Description: Burrows-Wheeler compression is a three stage process in which the data is transformed with the Burrows-Wheeler Transform, then transformed with Move-To-Front, and finally encoded with an entropy coder. Move-To-Front, Transpose, and Frequency Count are some of the many algorithms used on the List Update problem. In 1985, Competitive Analysis first showed the superiority of Move-To-Front over Transpose and Frequency Count for the List Update problem with arbitrary data. Earlier studies due to Bitner assumed independent identically distributed data, and showed that while Move-To-Front adapts to a distribution faster, incurring less overwork, the asymptotic costs of Frequency Count and Transpose are less. The improvements to Burrows-Wheeler compression this work covers are increases in the amount, not speed, of compression. Best x of 2x-1 is a new family of algorithms created to improve on Move-To-Front's processing of the output of the Burrows-Wheeler Transform which is like piecewise independent identically distributed data. Other algorithms for both the middle stage of Burrows-Wheeler compression and the List Update problem for which overwork, asymptotic cost, and competitive ratios are also analyzed are several variations of Move One From Front and part of the randomized algorithm Timestamp. The Best x of 2x - 1 family includes Move-To-Front, the part of Timestamp of interest, and Frequency Count. Lastly, a greedy choosing scheme, Snake, switches back and forth as the amount of compression that two List Update algorithms achieves fluctuates, to increase overall compression. The Burrows-Wheeler Transform is based on sorting of contexts. The other improvements are better sorting orders, such as “aeioubcdf...” instead of standard alphabetical “abcdefghi...” on English text data, and an algorithm for computing orders for any data, and Gray code sorting instead of standard sorting. Both techniques lessen the overwork incurred by whatever List Update algorithms are used by reducing the difference between adjacent sorted ...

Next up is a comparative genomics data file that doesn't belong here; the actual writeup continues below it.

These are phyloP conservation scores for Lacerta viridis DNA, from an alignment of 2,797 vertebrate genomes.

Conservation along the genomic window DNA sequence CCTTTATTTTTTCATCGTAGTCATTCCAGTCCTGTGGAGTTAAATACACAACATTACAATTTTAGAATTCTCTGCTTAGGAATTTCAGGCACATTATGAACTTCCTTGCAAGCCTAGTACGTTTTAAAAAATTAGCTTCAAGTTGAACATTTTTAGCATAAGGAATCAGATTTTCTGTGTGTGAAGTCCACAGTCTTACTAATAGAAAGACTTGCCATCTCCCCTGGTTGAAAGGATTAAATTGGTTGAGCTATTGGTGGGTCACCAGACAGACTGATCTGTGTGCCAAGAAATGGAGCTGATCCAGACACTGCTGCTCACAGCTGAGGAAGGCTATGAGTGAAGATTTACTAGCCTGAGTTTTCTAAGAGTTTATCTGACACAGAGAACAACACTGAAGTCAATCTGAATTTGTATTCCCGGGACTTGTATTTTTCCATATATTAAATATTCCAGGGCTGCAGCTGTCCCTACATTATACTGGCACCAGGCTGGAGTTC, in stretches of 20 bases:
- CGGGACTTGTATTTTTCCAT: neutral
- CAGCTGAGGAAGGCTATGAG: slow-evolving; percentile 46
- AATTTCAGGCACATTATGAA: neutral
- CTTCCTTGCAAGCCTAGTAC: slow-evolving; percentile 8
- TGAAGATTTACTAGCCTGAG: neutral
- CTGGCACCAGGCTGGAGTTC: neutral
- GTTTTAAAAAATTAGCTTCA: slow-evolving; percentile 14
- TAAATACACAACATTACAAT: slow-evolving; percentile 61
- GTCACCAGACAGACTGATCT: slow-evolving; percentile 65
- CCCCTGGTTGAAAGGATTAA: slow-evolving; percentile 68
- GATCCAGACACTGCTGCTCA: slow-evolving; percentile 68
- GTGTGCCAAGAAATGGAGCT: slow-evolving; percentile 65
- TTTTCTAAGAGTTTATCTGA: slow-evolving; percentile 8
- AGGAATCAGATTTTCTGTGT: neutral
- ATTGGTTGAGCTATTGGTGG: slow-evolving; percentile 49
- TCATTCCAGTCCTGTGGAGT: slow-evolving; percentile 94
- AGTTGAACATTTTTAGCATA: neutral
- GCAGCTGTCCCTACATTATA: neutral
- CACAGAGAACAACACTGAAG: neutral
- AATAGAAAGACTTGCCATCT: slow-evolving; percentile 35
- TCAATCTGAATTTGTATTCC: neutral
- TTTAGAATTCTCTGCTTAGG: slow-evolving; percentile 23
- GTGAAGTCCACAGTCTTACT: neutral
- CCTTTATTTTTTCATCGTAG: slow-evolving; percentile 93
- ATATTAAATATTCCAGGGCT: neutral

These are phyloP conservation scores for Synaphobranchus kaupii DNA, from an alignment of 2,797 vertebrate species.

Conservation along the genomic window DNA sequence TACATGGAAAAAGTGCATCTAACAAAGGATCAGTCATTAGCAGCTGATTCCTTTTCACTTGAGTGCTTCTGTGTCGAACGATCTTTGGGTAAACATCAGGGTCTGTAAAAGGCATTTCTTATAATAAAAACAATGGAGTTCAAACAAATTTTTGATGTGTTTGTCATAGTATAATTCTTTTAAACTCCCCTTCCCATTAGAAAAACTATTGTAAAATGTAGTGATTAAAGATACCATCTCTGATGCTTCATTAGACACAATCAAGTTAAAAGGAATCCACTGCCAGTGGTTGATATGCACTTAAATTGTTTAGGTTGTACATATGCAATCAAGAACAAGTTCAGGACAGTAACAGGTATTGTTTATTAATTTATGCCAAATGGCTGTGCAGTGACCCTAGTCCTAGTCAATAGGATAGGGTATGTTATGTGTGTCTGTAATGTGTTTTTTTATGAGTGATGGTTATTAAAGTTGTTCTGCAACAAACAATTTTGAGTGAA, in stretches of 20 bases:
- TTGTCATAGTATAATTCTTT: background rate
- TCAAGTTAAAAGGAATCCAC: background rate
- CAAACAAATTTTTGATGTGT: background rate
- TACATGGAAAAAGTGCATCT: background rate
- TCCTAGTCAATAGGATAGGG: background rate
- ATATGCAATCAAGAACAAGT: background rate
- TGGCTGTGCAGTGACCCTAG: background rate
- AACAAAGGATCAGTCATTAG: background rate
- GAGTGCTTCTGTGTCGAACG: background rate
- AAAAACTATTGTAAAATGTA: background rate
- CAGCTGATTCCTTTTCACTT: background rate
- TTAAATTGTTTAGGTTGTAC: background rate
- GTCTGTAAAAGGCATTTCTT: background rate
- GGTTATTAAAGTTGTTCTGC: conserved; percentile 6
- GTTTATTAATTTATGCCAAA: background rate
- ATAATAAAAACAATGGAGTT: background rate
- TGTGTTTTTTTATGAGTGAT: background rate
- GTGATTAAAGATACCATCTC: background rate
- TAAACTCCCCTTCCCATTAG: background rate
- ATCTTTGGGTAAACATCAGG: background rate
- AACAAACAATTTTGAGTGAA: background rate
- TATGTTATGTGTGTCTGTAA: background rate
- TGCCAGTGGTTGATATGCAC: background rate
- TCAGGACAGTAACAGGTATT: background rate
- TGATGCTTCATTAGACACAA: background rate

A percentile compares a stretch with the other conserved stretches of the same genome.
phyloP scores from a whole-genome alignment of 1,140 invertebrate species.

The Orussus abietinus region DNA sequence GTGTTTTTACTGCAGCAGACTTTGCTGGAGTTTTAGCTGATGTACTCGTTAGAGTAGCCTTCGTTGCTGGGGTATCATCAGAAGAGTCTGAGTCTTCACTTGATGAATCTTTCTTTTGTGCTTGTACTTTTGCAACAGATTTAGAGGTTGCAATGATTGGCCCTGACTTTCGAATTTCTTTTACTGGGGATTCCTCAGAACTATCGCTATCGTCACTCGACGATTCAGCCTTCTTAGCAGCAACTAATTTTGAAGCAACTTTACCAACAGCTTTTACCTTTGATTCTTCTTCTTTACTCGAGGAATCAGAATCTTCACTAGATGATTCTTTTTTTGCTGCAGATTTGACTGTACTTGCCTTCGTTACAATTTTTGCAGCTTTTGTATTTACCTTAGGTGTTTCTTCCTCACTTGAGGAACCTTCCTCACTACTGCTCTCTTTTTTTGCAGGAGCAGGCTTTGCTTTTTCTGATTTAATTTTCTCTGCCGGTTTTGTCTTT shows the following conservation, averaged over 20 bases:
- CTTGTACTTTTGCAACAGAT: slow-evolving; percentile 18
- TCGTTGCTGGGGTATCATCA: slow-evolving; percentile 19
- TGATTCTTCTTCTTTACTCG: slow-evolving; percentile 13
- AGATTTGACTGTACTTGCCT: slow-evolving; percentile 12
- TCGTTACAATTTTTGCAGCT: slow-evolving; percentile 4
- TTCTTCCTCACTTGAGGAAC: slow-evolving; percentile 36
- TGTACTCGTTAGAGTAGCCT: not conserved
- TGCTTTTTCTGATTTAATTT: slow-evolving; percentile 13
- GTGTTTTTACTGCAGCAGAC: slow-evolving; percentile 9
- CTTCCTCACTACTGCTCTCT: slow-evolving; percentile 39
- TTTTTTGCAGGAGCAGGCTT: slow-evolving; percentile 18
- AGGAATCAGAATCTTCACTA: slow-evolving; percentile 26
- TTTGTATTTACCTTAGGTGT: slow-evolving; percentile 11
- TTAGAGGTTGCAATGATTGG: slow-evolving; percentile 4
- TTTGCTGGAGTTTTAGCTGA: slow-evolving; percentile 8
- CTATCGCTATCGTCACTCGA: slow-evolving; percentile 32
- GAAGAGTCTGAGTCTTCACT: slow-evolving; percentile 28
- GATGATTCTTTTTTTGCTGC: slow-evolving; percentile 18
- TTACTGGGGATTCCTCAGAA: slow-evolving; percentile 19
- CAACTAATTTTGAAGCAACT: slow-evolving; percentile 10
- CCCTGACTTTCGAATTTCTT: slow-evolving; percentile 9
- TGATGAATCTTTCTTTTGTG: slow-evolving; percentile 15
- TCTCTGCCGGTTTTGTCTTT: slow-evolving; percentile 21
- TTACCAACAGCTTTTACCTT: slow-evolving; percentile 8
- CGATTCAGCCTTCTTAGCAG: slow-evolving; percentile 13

Date: August 2001
Creator: Chapin, Brenton

Memory Management and Garbage Collection Algorithms for Java-Based Prolog

Description: Implementing a Prolog Runtime System in a language like Java which provides its own automatic memory management and safety features such as built--in index checking and array initialization requires a consistent approach to memory management based on a simple ultimate goal: minimizing total memory management time and extra space involved. The total memory management time for Jinni is made up of garbage collection time both for Java and Jinni itself. Extra space is usually requested at Jinni's garbage collection. This goal motivates us to find a simple and practical garbage collection algorithm and implementation for our Prolog engine. In this thesis we survey various algorithms already proposed and offer our own contribution to the study of garbage collection by improvements and optimizations for some classic algorithms. We implemented these algorithms based on the dynamic array algorithm for an all--dynamic Prolog engine (JINNI 2000). The comparisons of our implementations versus the originally proposed algorithm allow us to draw informative conclusions on their theoretical complexity model and their empirical effectiveness.